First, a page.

However, you are taking on one big loan to pay off several small ones. You still owe the same amount. If you don’t stop using credit cards, you must pay the debt consolidation loan and whatever amount you spent with credit cards.
And you must qualify. A poor credit score might disqualify you.
» Where to find it? – Most banks, credit unions and online lenders offer debt consolidation loans. It’s worthwhile to shop for the lowest interest rate and repayment terms.
» Is this right for you? – It’s a good choice for anyone with a good credit score (670 or higher) and the discipline to stop using credit cards. Generally, consolidation loans in Maryland offer a lower interest rate than the high-interest rates charged by credit card companies.
Debt settlement allows consumers to pay less than what they owe to settle a debt. The payment usually is made in a lump-sum after saving an agreed upon amount for 2-3 years – then negotiating with one or more creditors to get them to agree to a plan.
As good as this sounds for Marylanders, it can be a long process, and it damages your credit report for seven years. Also, the IRS considers forgiven debt of more than $600 as income that must be declared on your tax return.
It works this way: You, or a company you hire, negotiates a settlement amount with creditors. You stop making even minimum payments to the card companies, which means accumulating late fee penalties and interest added to what is owed. Instead, you pay into an escrow account. When that account gets big enough, the company doing the negotiating attempts to reach an agreement with the creditors.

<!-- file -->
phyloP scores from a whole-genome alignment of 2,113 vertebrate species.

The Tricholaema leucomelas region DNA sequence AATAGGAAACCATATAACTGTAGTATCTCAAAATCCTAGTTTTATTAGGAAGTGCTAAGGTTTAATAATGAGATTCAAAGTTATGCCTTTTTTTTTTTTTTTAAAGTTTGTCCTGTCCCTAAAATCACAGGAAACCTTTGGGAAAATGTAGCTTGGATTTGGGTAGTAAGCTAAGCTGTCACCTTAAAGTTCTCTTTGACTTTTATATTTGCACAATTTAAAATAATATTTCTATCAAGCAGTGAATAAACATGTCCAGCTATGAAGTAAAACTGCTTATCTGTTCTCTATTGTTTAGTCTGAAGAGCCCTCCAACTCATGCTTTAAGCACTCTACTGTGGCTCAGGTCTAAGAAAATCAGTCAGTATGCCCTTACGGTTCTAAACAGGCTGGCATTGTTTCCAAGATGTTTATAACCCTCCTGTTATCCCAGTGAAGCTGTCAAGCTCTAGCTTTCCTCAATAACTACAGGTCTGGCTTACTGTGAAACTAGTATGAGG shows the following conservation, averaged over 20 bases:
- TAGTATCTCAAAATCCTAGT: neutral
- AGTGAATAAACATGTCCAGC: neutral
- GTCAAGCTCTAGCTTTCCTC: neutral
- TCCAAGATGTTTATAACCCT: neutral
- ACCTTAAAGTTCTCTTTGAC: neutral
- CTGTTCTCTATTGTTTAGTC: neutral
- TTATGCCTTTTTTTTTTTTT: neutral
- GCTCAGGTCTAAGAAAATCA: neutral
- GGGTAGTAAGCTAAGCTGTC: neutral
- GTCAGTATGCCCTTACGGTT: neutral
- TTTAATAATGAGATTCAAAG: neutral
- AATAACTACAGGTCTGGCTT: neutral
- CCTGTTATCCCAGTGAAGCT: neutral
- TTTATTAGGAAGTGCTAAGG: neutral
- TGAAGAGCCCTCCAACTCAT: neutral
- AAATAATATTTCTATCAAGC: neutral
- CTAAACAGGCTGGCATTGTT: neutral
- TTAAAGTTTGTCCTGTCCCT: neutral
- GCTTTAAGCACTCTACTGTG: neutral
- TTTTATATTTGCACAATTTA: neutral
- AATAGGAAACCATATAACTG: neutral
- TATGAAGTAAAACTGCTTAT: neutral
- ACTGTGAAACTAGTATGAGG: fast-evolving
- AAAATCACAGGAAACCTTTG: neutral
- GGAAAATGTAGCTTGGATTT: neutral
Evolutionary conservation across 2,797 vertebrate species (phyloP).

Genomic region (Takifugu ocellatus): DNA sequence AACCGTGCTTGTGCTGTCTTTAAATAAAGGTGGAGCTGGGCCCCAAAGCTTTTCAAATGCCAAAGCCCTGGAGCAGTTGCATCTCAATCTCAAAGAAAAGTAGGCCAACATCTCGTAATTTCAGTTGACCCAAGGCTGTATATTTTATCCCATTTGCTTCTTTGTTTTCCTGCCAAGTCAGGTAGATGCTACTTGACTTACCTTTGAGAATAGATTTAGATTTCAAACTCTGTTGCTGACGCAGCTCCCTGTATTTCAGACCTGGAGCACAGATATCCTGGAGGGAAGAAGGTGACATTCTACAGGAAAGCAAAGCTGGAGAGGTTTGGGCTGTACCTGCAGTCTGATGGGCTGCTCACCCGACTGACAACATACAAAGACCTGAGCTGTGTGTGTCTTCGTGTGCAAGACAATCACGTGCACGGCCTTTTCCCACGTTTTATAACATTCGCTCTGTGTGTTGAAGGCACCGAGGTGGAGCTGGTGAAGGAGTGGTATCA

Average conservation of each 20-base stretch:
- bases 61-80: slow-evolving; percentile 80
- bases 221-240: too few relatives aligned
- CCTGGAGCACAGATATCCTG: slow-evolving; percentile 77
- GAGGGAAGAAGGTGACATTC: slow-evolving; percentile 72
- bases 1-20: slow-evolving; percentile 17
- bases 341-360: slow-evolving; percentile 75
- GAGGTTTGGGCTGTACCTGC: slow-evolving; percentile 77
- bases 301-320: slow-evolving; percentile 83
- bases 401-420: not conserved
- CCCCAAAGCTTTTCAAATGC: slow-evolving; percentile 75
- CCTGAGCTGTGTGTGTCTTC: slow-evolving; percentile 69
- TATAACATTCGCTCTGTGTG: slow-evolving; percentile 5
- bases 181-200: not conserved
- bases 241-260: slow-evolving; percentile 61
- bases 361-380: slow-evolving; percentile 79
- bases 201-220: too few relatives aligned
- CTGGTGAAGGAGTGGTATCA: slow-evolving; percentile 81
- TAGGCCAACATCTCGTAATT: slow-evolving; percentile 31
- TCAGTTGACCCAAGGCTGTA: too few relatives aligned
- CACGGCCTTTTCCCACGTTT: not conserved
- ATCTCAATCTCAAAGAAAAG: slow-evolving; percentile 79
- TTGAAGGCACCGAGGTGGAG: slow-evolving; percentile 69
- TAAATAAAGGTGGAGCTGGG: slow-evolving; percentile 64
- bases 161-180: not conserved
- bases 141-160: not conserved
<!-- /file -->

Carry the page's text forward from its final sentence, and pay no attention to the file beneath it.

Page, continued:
Be aware: Card companies do not like this form of debt relief and some refuse to deal with debt settlement companies.
While debt settlement companies like to brag that they can cut your credit card debt in half, that doesn’t account for their fees and late payment penalties and interest on your accounts. Those should be added into and considered for any plan.
» Where to find it? – For-profit debt settlement companies specialize in this service. They negotiate on your behalf with the credit card companies, who must agree to the plan before it goes forward. The process usually takes 2-3 years and card companies are under no obligation to accept settlement offers.
» Is this right for you? – Anyone in Maryland who can’t keep up with the interest and balance on credit card debt and is desperate for a solution. This is a last-ditch step before bankruptcy. If you have $50,000 in credit card debt – two million American consumers do – getting it knocked down to $25,000 sounds pretty good, but remember: If it sounds too good to be true … it probably is.
Nonprofit Debt Settlement
Nonprofit debt settlement was created in 2021 by nonprofit credit counseling agencies and the lure is the same – pay less than what you owe to settle a debt.
Maryland consumers will pay only 50%-60% of what they owe in a nonprofit debt settlement plan. There is no negotiating involved. The final figure is agreed upon at the start. Instead of long negotiations, the lenders agree to the terms upfront. Rules that must be followed include the consumer hasn’t made a payment in 180 days and agrees to make fixed payments for 36 months. Payments must be made on-time or the program is canceled.